For Barbaro, there’s no place like home


ELKTON, Md. (AP) – Surrounded by a thick layer of tall trees and a plush carpet of the buttercups he so loves to munch, Barbaro frolicked in his paddock under a clear sky Wednesday.

The Fair Hill Training Center, located deep in the hills of this rural community, is an ideal home for the Kentucky Derby winner. In fact, Barbaro’s handlers believe this serene setting has played a major role in the success of their unbeaten horse.

It’s also why trainer Michael Matz has 50 horses here.

“One of the things we’re trying to do is keep the horses as happy as possible. If the horses are happy, they’re going to do for us what we ask them to do,” Matz said. “If they’re not happy, they don’t want to go to the training track and don’t want to train. The big thing is try to keep a sound, happy horse.”

Sort of like Barbaro, who will seek to keep his Triple Crown hopes alive on May 20 in the Preakness.

“You saw him out in the paddock today. He looked very happy out there,” Matz said. “He’s just an amazing horse. Four days ago he was running in front of 150,000 people, and today he could go out in the paddock and eat grass and be a horse. He’s used to doing it. It doesn’t suit everybody, but it suits him.”

When he’s not chomping on grass or flowers, Barbaro has plenty of room to trot or gallop. When it’s time to go to the stable, the 3-year-old dark bay colt settles into a 12-by-12 stall within a barn that has sliding windows, skylights, three ornamental steeples and a satellite dish.

Barbaro came to Fair Hill from Florida about a year ago, and it wasn’t long before he made himself right at home.

“Who wouldn’t like Fair Hill?” said Peter Brette, Matz’s assistant. “You come from Churchill Downs or Lexington and you get here, where it’s quiet and he can go in the paddock. It’s an absolutely beautiful place to train a racehorse.”

It’s so gorgeous that no one would blame Matz for waiting as long as possible before sending his star to rundown Pimlico, where the colt would be crowded in a small barn and surrounded by hundreds of reporters. Matz said he wasn’t sure when Barbaro would be sent to the track, which is about 60 miles from Fair Hill.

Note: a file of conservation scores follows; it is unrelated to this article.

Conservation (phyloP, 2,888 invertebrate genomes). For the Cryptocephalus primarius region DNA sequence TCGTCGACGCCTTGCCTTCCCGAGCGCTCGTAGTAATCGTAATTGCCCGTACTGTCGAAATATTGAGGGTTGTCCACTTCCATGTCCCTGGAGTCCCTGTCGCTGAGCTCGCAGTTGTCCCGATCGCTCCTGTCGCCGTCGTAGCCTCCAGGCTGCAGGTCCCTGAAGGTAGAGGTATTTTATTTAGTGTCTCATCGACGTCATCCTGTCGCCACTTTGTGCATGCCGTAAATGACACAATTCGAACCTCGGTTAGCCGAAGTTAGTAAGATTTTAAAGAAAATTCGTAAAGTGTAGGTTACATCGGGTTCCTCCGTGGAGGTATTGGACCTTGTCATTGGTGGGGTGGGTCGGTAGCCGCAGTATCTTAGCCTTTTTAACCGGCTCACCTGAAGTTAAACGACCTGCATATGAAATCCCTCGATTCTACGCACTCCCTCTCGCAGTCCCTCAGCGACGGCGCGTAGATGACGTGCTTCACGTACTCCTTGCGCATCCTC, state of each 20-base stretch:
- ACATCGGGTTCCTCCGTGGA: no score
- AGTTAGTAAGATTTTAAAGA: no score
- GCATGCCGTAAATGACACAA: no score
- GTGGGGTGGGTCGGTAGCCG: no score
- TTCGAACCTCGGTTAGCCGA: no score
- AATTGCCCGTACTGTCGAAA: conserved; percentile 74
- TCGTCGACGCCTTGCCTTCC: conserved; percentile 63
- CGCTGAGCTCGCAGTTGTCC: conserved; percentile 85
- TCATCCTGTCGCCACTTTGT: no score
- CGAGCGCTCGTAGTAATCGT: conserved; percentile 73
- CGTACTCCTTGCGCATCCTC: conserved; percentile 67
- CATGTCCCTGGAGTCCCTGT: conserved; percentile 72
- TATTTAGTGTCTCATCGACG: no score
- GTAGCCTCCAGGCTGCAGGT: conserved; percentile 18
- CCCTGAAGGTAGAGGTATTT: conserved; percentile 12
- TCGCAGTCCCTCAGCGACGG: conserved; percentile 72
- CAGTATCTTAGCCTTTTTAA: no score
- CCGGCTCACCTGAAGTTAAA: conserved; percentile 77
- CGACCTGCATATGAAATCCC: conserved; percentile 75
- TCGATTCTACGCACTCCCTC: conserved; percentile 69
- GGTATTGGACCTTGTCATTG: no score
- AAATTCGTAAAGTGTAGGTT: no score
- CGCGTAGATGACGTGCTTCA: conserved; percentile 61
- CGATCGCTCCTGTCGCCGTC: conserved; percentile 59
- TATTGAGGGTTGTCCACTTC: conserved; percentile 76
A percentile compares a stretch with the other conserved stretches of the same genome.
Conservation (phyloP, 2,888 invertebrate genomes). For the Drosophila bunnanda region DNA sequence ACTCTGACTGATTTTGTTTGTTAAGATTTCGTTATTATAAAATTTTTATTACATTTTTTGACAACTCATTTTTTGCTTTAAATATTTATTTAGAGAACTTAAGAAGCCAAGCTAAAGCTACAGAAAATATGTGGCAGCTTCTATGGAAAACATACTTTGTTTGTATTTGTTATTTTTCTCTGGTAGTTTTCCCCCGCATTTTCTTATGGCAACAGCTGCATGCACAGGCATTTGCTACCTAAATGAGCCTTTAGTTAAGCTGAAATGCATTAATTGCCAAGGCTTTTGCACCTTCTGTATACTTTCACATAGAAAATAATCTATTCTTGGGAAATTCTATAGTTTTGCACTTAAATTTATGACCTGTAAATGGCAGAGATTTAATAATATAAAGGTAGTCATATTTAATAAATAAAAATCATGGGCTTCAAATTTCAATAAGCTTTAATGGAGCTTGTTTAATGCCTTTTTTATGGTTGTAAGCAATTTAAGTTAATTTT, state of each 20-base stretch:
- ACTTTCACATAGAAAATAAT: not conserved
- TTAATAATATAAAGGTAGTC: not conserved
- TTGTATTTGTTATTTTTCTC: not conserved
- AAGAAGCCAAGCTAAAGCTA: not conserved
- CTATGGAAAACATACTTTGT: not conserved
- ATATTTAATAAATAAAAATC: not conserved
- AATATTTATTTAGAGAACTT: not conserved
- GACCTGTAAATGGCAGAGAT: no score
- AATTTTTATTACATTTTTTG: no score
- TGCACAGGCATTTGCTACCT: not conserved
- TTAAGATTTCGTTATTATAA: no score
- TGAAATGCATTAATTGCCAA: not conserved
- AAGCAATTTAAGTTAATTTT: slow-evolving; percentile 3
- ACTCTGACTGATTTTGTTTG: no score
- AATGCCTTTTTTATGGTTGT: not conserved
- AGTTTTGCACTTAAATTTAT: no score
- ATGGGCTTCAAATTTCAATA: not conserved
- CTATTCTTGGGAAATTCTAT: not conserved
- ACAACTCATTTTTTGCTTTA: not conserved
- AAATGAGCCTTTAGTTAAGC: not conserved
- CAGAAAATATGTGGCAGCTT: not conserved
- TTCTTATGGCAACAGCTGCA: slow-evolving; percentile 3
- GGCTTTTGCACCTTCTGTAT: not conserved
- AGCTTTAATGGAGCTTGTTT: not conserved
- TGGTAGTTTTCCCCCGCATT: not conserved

Matz stables 15 horses at nearby Delaware Park, but he prefers the crisp country air and the amenities of Fair Hill.

“It’s a beautiful facility,” Matz said. “You have over 2,000 acres to ride cross country, they have paddocks you can turn out, three racetracks you can train on, and nobody’s telling you that you have to be off the track by 10 o’clock in the morning. You can take your time with your horses.

“Plus, you don’t have a racing secretary saying you have to run in this race or you’re not going to get any stalls, or somebody’s going to kick you out. There are so many advantages to it, it’s just great for the horses.”

Fair Hill offers a trainer the option of taking his horse on tracks consisting of dirt, wood chips or turf. Or, a trainer can let his horse graze over thick grass as far as the eye can see.

Just as important, there’s never any pressure to adhere to a timetable set by track personnel.

“You can just do so many things,” Matz said. “I like the part that it’s not as busy as a racetrack. It’s a little quieter here, and I think it’s good for the horses.”

Fair Hill is located within a vast natural resources area that offers deer hunting, trout fishing and hiking trails. It’s usually a quiet community, but the place has been buzzing this week.

“It’s a pretty exciting time for people at Fair Hill,” Brette said. “Anywhere you go, any shop you go in, that’s all the people are talking about. We’ve had a Kentucky Derby winner, so let’s enjoy it.”

AP-ES-05-10-06 1601EDT